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Sample Production Server Cut-over Checklist

Posted in O S (375) by Guest on the January 11th, 2011

Sample server details to consider:

  • Administrator / Root Administration in place
  • User Security is in place
  • File system NAS / DAS storage setup
  • File Shares Setup connections
  • Printer Server Setup connections
  • Syncronize Time System Server Setup, OS Build, connections
  • F5 Cache server setup for new server
  • Server Certificate Server loaded with copy of current production
  • Install dependent secondary server applications
  • Install dependent primary server applications
  • Validate all required server basic data is complete in staging
  • Snapshot backup of server
  • Cleanup server tmp / work files for cut-over
  • Document server setup
  • Document server transition details for operations
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Role Based Access Controls – SUDO suggestions

Posted in Information Rights Management (100) by Guest on the January 10th, 2011

Sudo: A Unix command enabling accounting for root actions

Sudo (superuser do) intends to replace su; it allows certain users (or groups of users) to run some (or all) commands as root while logging all commands and arguments.

Create appropriate Web, Application and Service dedicated Groups to sandbox priveleges. Create such groups as:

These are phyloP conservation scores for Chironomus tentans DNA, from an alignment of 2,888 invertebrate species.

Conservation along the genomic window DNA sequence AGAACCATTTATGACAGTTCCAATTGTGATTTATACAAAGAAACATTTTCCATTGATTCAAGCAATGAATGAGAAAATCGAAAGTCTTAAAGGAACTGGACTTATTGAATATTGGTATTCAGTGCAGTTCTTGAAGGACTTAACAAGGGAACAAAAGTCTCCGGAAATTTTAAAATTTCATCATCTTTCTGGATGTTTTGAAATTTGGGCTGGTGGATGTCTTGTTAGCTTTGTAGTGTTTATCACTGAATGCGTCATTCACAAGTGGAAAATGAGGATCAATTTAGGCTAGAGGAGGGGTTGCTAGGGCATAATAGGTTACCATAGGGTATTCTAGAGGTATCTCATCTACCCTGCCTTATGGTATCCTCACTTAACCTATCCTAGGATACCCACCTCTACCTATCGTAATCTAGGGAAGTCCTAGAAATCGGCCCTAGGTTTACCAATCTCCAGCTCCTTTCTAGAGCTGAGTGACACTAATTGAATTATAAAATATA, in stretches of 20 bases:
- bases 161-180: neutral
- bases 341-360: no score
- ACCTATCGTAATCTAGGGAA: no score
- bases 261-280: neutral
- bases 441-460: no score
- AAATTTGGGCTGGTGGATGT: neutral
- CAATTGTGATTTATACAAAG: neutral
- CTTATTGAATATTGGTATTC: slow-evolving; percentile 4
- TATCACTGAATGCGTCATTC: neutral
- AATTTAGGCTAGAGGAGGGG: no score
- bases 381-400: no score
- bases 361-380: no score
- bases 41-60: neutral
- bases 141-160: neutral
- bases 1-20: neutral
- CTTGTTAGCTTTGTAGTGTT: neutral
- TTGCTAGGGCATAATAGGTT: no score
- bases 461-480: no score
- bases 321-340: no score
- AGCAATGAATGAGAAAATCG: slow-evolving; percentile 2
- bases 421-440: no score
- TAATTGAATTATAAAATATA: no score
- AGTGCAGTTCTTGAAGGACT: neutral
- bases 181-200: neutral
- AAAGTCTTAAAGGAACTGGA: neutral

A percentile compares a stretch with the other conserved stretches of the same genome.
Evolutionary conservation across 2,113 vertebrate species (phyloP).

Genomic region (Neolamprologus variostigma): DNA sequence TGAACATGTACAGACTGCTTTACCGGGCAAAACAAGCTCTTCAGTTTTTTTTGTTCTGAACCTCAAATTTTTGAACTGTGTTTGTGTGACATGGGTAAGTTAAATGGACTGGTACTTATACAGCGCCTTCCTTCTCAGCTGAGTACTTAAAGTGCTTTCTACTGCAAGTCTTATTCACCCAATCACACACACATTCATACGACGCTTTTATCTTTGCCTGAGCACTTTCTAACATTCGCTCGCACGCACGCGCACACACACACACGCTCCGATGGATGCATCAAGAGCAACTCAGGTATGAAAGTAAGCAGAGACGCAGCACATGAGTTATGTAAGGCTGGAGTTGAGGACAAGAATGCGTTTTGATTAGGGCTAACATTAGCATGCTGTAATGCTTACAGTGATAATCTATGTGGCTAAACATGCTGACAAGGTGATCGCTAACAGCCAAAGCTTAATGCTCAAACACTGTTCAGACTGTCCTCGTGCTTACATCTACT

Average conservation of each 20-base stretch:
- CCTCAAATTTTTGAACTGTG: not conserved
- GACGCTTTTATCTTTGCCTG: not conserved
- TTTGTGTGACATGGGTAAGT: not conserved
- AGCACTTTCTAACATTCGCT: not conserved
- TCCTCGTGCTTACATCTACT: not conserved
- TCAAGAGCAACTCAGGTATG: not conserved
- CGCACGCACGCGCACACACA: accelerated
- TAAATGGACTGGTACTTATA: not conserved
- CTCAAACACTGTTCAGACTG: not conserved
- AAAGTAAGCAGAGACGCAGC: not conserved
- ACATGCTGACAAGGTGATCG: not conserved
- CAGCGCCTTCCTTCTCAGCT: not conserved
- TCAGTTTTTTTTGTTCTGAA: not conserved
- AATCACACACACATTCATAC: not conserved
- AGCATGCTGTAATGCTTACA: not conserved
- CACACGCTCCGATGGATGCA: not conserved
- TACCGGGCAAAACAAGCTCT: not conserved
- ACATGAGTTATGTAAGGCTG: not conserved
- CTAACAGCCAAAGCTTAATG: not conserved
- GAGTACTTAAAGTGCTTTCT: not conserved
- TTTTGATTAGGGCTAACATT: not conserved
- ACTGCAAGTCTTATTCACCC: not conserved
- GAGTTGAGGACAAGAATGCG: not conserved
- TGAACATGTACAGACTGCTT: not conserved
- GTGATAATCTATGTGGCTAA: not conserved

Apace_Web_Admin
TomCate_Web_Admin
ColdFusion_Web_Admin
WebSphere_Admin
WebTrends_Admin
Tools_Web_Admin
OPS_DBA
OPS_DBA_Operator
Backup_Operator
OS_Monitoring (syslogs)
OS_Monitoring (NOC, SOC, GNOC)
SUDO_GRP (sudo_all)

  

Development / QA environments:

Web_Developer
Application_Programmers
Application_Testers
Dev_DBA
Dev_DBA_Operator
SUDO_GRP (sudo_all)

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eHealth – Corelating Interface Indexes to Interface Names

Posted in Networking (340) by Guest on the January 9th, 2011

Alarms may be generated in Spectrum by either Spectrum itself or eHealth that reference interfaces that seem to have no tie to the device itself. This is because eHealth might refer to the interface using the MIB Index instead of the name.  The MIB indexes can be quickly correlated with interface name using Spectrum one click.  Follow the following steps to view the MIB index next to the interface name.
 

Select the actual device in Spectrum.  The easiest way to do this when responding to an alarm is to simply double click on the actual alarms,

This will bring you to the device next click on the Interfaces tab in the “Component Detail”. Be sure to select the appropriate device before in step 1.

Right click on the column names in the “Interfaces” tab to bring up the “Table Preferences.”  Select “Index” as shown below:

1.       Name
2.       Condition
3.       Status
4.       Type
5.       Description
6.       Index
7.       Board.Port
8.       Mac Address
9.       IP Address